Sometimes the strangest thing will send me off on one of my little adventures.
We needed to saw off an errant fig branch on our tree, and I finally got around to it this past weekend. As I carried the branch to the fire pile I remembered that you can wrap things in fig leaves (other than genitalia). So I plucked all the leaves off the branch and took them inside. Hmmm…now what?
I could cook fish in them, and probably will on my former site soon. But we have our annual Big Fat Greek Party coming up this weekend, so I wanted to do something Greek. And then I remembered about sykomaitha: Dried, nutty, spicy little ouzo-soaked cakes I’d read about. They are said to go perfect with ouzo. Problem solved!
Diane Kochilas talks about them in her book, and my former colleague Nancy Gaifyllia actually provides a recipe on her fantastic Greek food website. Naturally, I can’t let a recipe go without modifying it, so what follows is my version of sykomaitha, pronounced see-koh-mah-EE-tha. Here goes.
Makes about 20 fig cakes
Prep Time: 45 minutes
Cook Time: 2 hours
STEP ONE: Gather your stuff
- 1 pound dried figs
- 1 cup chopped walnuts
- Minced tops of a fennel bulb
- 1 tablespoon black pepper
- 1 tablespoon cinnamon
- 1 tablespoon ground star anise
- 1/2 cup ouzo
- A jar of saba, boiled-down grape must, or honey
- 20 fig leaves
Soak your fig leaves in ice water, and chop your figs fine. If they are as dry as mine were, this could take a while. Once they are minced, soak them in ouzo.
STEP TWO: Mix and mash
While the figs are soaking, mince your walnuts and fennel. When I say mince I mean it — you’re making little cakes here, so consider the consistency.
After about 15-20 minutes, your figs should be soft enough to work with. In a large bowl add the spices, the walnuts and the fennel. Mix and knead this mixture for at least 5 minutes. You want it to look like a meatball mix. And yes, it will begin to look disturbingly like meatballs at this point…
STEP THREE: Make the cakes
Gather your sykomaitha-making gear:
- string and scissors
- your fig leaves
- a little scoop to make the cakes (I used a 1/8 cup measure)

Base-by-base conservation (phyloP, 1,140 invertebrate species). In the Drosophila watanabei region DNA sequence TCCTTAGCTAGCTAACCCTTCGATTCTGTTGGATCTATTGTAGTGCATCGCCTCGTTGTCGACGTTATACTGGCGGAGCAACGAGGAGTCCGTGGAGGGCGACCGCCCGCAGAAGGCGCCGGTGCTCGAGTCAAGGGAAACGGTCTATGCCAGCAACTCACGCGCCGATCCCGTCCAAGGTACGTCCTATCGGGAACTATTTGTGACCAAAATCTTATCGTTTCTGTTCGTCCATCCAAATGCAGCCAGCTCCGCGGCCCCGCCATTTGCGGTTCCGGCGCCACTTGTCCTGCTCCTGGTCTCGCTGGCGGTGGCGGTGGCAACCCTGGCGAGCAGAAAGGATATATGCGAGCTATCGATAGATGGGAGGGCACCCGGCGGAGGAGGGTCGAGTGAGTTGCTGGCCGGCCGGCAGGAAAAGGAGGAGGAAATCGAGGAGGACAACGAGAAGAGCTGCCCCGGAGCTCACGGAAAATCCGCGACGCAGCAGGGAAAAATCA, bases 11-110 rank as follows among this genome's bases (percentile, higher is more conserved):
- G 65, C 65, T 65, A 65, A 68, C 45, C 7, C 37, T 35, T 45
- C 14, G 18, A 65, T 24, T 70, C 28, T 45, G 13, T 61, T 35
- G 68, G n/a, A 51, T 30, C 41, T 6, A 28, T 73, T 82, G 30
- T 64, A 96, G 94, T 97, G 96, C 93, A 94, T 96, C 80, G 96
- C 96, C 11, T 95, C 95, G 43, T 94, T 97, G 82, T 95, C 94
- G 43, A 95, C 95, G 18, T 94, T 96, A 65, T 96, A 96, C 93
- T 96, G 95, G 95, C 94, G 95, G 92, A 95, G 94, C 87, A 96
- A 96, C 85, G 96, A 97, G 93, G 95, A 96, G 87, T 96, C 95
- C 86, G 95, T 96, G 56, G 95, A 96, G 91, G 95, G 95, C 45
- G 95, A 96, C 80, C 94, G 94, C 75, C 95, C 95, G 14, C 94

- Your saba or honey, and a paint brush to paint the cakes with
Form your little cakes with the scoop just like a meatball, and pat them slightly flat. Paint them with the saba or honey all over, then place one on the rough side of the fig leaf.
STEP FOUR: Wrap the cakes
Cut a length of string long enough to tie your cake.
Now that you have the painted cake on the fig leaf, take up one lobe of the leaf, then its opposite, and so on, using the largest lobe (the end of the leaf) for the end. It is a lot like wrapping a present or closing a folding box.
I cut off about 1/4 inch of the stem end of my fig leaves, which makes them more supple. You don’t have to do this if you don’t want to.
Once you have the cake wrapped, you will need to tie it. Lay the string down on your work surface and place the wrapped cake on top. Bring up either side of the string and cross them over tightly. Switch the string’s direction 90 degrees, so now the string is headed down the other two sides of your little package.
Flip carefully while keeping tension on the string and tie tightly on the opposite side. You will get the hang of it quickly. A glass of ouzo tends to help this process go more smoothly.
STEP FIVE: ‘Cook’ your cakes
These cakes need to be cooked a little. Nancy Gaifyllia suggests 125 degrees for two hours. Well, it was pretty damn hot out yesterday, so I decided to cook my sykomaitha on the back of my truck (What? Stop making fun of me!) I didn’t get to 125 degrees, but I did get 119. Good enough.
How were they? Rich, sweet, slightly bitter and abso-freakingly perfect on a hot afternoon with a glass of ouzo. Opa!